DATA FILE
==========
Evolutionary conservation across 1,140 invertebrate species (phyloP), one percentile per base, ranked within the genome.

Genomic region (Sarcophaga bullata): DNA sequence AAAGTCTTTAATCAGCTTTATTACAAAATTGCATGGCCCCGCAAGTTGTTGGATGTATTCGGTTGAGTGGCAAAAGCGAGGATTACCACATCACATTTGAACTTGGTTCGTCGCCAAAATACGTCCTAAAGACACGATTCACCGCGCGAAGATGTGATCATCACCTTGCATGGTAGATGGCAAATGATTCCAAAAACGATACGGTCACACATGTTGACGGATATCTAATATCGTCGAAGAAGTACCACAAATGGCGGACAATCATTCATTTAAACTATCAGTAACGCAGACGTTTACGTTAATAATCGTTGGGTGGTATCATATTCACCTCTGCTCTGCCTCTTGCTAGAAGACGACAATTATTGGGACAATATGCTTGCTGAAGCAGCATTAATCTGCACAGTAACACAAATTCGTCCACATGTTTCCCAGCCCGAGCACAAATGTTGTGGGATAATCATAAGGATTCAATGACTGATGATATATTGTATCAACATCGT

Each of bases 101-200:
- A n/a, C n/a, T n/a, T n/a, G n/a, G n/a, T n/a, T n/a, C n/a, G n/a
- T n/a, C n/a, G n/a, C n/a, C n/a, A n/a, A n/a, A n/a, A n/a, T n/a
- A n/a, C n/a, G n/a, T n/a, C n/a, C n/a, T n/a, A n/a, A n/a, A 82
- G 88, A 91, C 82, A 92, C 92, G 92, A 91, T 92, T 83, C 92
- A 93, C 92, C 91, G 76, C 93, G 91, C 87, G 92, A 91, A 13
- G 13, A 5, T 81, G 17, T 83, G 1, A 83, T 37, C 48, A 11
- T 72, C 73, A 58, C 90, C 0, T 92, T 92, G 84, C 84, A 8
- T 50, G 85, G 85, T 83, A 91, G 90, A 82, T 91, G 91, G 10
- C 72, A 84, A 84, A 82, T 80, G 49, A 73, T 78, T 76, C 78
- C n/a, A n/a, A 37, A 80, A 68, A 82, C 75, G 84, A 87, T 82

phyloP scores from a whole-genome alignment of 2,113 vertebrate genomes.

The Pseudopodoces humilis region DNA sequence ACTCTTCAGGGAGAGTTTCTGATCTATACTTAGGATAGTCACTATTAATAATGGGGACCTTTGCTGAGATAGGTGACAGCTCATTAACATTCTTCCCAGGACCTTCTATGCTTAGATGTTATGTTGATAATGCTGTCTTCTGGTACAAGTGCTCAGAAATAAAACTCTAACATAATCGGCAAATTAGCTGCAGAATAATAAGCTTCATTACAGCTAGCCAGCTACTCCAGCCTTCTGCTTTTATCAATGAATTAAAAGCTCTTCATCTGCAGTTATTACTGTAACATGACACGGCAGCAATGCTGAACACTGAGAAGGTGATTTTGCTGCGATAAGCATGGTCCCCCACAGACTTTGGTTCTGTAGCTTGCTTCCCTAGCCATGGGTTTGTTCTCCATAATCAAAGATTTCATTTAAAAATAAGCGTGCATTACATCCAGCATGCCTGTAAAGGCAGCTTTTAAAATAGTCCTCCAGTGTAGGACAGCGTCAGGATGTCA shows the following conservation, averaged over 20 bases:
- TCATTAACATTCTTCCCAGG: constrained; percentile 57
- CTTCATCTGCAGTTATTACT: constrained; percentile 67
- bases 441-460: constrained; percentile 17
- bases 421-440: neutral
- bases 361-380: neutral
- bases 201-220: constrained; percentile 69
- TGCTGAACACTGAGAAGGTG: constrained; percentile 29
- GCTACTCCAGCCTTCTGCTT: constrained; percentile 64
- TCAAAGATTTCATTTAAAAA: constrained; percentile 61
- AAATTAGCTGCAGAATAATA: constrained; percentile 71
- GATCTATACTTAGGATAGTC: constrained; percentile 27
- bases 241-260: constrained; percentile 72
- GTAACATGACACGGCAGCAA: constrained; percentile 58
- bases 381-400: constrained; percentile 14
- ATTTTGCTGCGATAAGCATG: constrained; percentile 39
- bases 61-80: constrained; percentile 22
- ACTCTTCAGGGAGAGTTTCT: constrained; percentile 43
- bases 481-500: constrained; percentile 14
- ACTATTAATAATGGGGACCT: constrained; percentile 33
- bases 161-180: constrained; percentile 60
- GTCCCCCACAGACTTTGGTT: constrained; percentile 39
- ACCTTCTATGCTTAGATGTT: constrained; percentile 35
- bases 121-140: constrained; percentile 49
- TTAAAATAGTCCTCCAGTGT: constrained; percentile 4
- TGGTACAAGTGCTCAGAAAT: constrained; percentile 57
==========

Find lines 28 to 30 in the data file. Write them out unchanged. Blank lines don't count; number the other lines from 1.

- GTAACATGACACGGCAGCAA: constrained; percentile 58
- bases 381-400: constrained; percentile 14
- ATTTTGCTGCGATAAGCATG: constrained; percentile 39